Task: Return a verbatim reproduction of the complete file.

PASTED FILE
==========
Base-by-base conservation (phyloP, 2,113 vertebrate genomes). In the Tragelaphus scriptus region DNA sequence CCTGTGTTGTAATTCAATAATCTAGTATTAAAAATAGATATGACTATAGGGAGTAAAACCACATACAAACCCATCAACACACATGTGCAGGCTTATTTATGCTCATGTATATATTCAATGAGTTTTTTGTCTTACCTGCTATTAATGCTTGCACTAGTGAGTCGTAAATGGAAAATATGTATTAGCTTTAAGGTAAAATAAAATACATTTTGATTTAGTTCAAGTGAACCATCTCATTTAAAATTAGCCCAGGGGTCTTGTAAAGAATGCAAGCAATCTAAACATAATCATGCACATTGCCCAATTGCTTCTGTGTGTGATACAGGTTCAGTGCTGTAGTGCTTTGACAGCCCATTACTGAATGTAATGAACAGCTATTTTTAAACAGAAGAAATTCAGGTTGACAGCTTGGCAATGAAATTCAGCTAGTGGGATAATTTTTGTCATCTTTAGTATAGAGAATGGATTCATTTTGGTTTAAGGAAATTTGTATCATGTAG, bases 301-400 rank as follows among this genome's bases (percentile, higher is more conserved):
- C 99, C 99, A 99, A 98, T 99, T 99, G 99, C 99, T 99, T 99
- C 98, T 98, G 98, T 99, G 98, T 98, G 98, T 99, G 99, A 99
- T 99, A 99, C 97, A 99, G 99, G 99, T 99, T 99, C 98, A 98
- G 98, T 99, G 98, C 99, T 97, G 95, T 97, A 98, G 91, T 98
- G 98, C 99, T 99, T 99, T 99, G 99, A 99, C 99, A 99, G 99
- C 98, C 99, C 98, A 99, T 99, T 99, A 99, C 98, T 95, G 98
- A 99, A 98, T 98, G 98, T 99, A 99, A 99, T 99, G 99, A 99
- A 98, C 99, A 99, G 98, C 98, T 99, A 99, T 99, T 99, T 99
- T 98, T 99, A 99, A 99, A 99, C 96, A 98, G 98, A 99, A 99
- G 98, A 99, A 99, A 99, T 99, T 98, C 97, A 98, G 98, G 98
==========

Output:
Base-by-base conservation (phyloP, 2,113 vertebrate genomes). In the Tragelaphus scriptus region DNA sequence CCTGTGTTGTAATTCAATAATCTAGTATTAAAAATAGATATGACTATAGGGAGTAAAACCACATACAAACCCATCAACACACATGTGCAGGCTTATTTATGCTCATGTATATATTCAATGAGTTTTTTGTCTTACCTGCTATTAATGCTTGCACTAGTGAGTCGTAAATGGAAAATATGTATTAGCTTTAAGGTAAAATAAAATACATTTTGATTTAGTTCAAGTGAACCATCTCATTTAAAATTAGCCCAGGGGTCTTGTAAAGAATGCAAGCAATCTAAACATAATCATGCACATTGCCCAATTGCTTCTGTGTGTGATACAGGTTCAGTGCTGTAGTGCTTTGACAGCCCATTACTGAATGTAATGAACAGCTATTTTTAAACAGAAGAAATTCAGGTTGACAGCTTGGCAATGAAATTCAGCTAGTGGGATAATTTTTGTCATCTTTAGTATAGAGAATGGATTCATTTTGGTTTAAGGAAATTTGTATCATGTAG, bases 301-400 rank as follows among this genome's bases (percentile, higher is more conserved):
- C 99, C 99, A 99, A 98, T 99, T 99, G 99, C 99, T 99, T 99
- C 98, T 98, G 98, T 99, G 98, T 98, G 98, T 99, G 99, A 99
- T 99, A 99, C 97, A 99, G 99, G 99, T 99, T 99, C 98, A 98
- G 98, T 99, G 98, C 99, T 97, G 95, T 97, A 98, G 91, T 98
- G 98, C 99, T 99, T 99, T 99, G 99, A 99, C 99, A 99, G 99
- C 98, C 99, C 98, A 99, T 99, T 99, A 99, C 98, T 95, G 98
- A 99, A 98, T 98, G 98, T 99, A 99, A 99, T 99, G 99, A 99
- A 98, C 99, A 99, G 98, C 98, T 99, A 99, T 99, T 99, T 99
- T 98, T 99, A 99, A 99, A 99, C 96, A 98, G 98, A 99, A 99
- G 98, A 99, A 99, A 99, T 99, T 98, C 97, A 98, G 98, G 98